In the NBA, it’s not just a marketing cliche: the playoffs are a new season. Efforts are redoubled, coaches get more time to scout an opponent, and the best players are expected to hit even higher heights than they reached during the regular season.
But how do we determine exactly whether all that’s happening? Some of those changes may appear to be noticeable but with so much dynamic movement happening on the floor at once – 10 players operating independently in free-flowing game play – how can NBA teams determine with absolute certainty who is delivering and who isn’t?
The Sportlight system’s LiDAR technology has the potential to do exactly that. With its fine-movement tracking and unmatched accuracy, Sportlight can assist performance evaluators in the data points that matter most as the NBA ramps up for the postseason.
Here are just a few of the data points worth identifying and evaluating as teams begin making decisions with an eye toward its “second” season:
Performance in maximal minutes. LeBron James and Steph Curry are examples of high-volume and high-leverage performers who have proven, even in their relatively advancing ages, that their productivity won’t drop off – and may even rise – in extended, late-season minutes. That’s important because NBA benches tend to shorten in the playoffs, and the top players are often asked to shoulder a heavier load at the exact time when most mortal bodies would be coming to a grinding halt. With the ability to determine which players’ movement patterns show the strongest similarities when their bodies are fresh compared to when they’re under greater physical strain, performance evaluators have the power to help NBA coaches make key rotation decisions when teams enter do-or-die mode.
Imbalances or performance drop-offs. Any NBA club worth its salt should be looking for red flags that may suggest fatigue or injury risk, so the best organizations will already be consistently monitoring players’ kinetic symmetry and output relative to established baseline levels. On the cusp of the playoffs, though, identifying any physical inconsistencies down the stretch of the regular season will be critical to optimizing player availability and performance in the playoffs. Small changes in movement can foretell bigger problems that may be avoided with rest, therapeutics or other interventions.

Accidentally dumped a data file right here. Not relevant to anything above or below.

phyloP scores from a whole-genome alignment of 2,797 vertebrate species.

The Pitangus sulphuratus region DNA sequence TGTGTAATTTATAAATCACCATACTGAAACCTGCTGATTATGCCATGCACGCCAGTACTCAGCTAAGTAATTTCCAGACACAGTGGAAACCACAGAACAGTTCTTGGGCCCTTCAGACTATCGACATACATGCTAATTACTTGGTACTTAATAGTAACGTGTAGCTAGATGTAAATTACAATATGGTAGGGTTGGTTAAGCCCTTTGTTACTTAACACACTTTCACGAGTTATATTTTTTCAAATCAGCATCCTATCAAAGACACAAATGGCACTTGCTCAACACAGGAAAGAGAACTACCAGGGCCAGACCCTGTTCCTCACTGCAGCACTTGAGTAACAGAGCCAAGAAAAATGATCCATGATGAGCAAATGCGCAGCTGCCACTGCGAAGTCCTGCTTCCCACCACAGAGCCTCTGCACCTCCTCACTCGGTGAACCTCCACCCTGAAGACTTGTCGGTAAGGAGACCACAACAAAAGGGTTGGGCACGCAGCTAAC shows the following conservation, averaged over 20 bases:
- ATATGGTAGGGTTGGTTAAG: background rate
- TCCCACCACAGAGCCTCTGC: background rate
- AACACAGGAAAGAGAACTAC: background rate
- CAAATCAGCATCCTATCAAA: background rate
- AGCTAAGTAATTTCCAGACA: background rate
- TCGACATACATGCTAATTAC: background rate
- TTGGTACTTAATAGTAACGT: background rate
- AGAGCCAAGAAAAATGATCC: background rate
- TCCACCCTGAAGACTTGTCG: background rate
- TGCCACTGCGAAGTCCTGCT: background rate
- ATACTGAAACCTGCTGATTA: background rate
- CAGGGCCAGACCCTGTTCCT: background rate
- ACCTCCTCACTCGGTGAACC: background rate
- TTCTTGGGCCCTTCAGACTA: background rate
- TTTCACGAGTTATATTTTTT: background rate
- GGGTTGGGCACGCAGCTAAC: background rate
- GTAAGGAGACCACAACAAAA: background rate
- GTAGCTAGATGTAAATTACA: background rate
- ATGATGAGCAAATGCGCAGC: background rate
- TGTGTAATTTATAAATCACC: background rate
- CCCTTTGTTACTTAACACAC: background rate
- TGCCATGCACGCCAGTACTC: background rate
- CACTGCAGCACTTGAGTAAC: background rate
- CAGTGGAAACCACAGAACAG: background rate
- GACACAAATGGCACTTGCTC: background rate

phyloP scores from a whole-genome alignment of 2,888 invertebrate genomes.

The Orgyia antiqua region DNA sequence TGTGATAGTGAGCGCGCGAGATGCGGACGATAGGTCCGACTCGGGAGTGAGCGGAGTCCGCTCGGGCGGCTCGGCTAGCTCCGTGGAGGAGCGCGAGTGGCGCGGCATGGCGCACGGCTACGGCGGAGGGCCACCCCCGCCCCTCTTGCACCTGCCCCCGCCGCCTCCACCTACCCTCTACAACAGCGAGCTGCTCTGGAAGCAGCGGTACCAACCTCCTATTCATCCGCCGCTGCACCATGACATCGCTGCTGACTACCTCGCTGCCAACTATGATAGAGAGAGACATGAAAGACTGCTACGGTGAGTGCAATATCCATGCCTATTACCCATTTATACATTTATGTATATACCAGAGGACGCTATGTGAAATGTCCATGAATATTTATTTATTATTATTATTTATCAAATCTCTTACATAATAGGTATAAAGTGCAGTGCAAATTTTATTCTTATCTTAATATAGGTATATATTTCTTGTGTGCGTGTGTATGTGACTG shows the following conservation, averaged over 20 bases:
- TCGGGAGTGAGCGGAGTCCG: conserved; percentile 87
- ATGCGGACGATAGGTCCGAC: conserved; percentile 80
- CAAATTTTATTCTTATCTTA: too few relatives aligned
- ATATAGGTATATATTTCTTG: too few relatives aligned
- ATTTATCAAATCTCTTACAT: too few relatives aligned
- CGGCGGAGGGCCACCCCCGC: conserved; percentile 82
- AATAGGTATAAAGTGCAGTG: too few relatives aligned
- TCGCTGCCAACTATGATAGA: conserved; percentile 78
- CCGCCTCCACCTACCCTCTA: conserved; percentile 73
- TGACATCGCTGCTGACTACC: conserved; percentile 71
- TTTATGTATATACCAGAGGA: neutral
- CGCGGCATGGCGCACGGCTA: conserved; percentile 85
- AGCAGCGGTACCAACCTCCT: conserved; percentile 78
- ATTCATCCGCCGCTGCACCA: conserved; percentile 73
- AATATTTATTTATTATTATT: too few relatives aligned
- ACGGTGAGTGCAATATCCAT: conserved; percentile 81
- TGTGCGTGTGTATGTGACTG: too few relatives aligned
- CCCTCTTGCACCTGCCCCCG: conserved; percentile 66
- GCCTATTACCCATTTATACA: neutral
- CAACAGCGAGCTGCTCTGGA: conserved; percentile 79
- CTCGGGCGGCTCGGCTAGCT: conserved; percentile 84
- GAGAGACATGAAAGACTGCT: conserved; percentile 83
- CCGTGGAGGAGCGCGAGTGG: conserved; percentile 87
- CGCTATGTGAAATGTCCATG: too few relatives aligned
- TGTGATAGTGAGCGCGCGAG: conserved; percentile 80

Shot contest in on-ball defense. The NBA already collects granular data on shot contests, but most of the metrics focus on the shooter’s percentages based on the proximity of the defender. But wouldn’t it be helpful for a coach to know which defenders are most successful at contesting those shots? Who covers the most ground before the shot release? Who is in the best position to contest when the shot goes up? This is valuable knowledge that can be picked up by LiDAR and confirm a coach’s eyeball tests.
Maximal distance created off the screen. When a player sets a pick, what the coach who designed the play is hoping to create is separation. And because defenders tend to follow the ball, that space created usually belongs to the screener. Ball handlers play a role here, too, but the best screeners in the business are those who consistently get separation from defenders to dive to the basket or pop to the perimeter for an open look. Measuring that distance created – how much? How consistently? – can better inform a coach’s lineup decisions.
Reaction time off the pass. Open shots come at a premium in the playoffs. Although the NBA features the best shooters in the world, it’s also home to the quickest, longest, smartest defenders. But defense is also about anticipation and reaction time – a separate skill set that can be measured by how quickly a defender moves off their spot after the ball is passed to an open shooter. Tracking this metric, as well as similarly nuanced positioning data (how quickly does a defender get into ideal help position off a swing pass?) can separate the best defenders from merely the biggest or most athletic ones.